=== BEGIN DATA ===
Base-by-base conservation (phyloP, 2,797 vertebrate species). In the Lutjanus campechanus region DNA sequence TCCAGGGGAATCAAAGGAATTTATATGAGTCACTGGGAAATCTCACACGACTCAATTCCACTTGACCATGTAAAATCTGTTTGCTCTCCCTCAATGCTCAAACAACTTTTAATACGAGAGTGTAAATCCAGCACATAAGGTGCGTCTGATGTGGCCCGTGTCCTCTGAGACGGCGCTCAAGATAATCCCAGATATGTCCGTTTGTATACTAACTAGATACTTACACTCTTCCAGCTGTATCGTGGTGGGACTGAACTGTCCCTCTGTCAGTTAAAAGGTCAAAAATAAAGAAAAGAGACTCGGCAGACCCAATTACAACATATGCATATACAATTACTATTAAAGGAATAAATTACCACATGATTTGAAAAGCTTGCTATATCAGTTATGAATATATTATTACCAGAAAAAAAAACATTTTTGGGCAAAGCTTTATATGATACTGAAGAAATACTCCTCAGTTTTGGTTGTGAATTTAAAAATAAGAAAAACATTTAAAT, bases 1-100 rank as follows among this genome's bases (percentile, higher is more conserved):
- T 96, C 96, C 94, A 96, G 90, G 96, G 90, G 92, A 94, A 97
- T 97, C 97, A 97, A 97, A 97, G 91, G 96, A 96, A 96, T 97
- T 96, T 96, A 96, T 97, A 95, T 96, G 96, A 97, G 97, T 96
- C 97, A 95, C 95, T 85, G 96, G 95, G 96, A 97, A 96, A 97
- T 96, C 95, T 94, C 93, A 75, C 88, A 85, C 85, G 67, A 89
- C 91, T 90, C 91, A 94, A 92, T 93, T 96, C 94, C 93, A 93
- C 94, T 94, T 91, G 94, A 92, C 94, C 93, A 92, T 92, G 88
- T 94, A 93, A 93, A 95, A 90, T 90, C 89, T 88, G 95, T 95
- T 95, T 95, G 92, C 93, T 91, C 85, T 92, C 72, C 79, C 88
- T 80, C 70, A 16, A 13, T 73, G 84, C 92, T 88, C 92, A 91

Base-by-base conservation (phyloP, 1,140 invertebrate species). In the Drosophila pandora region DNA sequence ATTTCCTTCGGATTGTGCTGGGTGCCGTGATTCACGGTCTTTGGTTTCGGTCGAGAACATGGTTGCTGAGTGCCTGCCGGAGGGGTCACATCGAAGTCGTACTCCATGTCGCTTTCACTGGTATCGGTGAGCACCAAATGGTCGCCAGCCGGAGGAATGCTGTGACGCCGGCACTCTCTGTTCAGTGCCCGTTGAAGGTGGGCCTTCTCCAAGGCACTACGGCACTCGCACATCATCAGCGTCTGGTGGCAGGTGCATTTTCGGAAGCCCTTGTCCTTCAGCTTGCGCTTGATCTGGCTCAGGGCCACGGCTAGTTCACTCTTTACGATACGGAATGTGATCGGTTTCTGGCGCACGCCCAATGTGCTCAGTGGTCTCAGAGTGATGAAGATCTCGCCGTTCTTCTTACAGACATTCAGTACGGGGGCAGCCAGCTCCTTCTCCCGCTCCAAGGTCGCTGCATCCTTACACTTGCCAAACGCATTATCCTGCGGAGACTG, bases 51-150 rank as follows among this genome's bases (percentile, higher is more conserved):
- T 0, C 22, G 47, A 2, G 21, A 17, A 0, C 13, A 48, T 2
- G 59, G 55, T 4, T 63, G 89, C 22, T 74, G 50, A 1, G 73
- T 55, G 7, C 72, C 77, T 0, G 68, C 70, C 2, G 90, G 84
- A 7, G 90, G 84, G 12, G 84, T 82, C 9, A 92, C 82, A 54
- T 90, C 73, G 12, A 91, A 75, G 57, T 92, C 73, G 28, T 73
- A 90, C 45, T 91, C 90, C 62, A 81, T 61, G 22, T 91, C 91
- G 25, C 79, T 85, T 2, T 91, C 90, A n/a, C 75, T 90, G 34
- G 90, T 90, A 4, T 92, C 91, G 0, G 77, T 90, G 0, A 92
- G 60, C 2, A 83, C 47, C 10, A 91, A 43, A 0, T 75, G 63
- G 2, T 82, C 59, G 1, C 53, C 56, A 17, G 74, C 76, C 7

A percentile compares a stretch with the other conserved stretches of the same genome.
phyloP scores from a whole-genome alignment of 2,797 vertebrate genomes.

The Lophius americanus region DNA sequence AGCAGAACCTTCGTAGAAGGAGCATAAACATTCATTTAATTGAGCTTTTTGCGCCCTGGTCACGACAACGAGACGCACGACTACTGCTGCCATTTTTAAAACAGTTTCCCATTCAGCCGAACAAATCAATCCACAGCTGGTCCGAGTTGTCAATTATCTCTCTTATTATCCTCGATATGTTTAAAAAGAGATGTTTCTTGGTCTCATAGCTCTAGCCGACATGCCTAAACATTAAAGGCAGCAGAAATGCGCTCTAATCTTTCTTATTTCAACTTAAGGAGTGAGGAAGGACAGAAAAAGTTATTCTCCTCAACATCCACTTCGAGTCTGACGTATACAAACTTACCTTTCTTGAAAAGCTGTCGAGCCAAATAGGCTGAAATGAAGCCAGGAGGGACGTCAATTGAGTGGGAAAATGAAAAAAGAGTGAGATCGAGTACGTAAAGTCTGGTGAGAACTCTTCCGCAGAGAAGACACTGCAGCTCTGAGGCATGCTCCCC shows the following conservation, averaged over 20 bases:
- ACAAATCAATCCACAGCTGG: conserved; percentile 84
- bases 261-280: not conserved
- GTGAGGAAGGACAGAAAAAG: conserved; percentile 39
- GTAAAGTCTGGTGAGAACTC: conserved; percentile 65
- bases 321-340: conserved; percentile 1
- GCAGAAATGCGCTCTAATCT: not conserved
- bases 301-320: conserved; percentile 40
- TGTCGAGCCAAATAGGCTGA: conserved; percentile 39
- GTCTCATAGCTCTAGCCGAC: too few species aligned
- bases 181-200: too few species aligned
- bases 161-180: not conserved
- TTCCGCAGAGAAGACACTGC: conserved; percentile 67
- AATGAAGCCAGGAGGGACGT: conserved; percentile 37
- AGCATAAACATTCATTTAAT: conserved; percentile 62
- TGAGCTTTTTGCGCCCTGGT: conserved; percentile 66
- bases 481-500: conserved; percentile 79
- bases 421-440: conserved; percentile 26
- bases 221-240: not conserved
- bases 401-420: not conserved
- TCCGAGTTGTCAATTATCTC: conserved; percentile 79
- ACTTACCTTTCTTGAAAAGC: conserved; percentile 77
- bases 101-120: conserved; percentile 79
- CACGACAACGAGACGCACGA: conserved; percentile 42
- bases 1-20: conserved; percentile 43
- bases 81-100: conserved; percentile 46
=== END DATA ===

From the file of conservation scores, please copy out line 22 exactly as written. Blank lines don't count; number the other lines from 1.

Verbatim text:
- G 2, T 82, C 59, G 1, C 53, C 56, A 17, G 74, C 76, C 7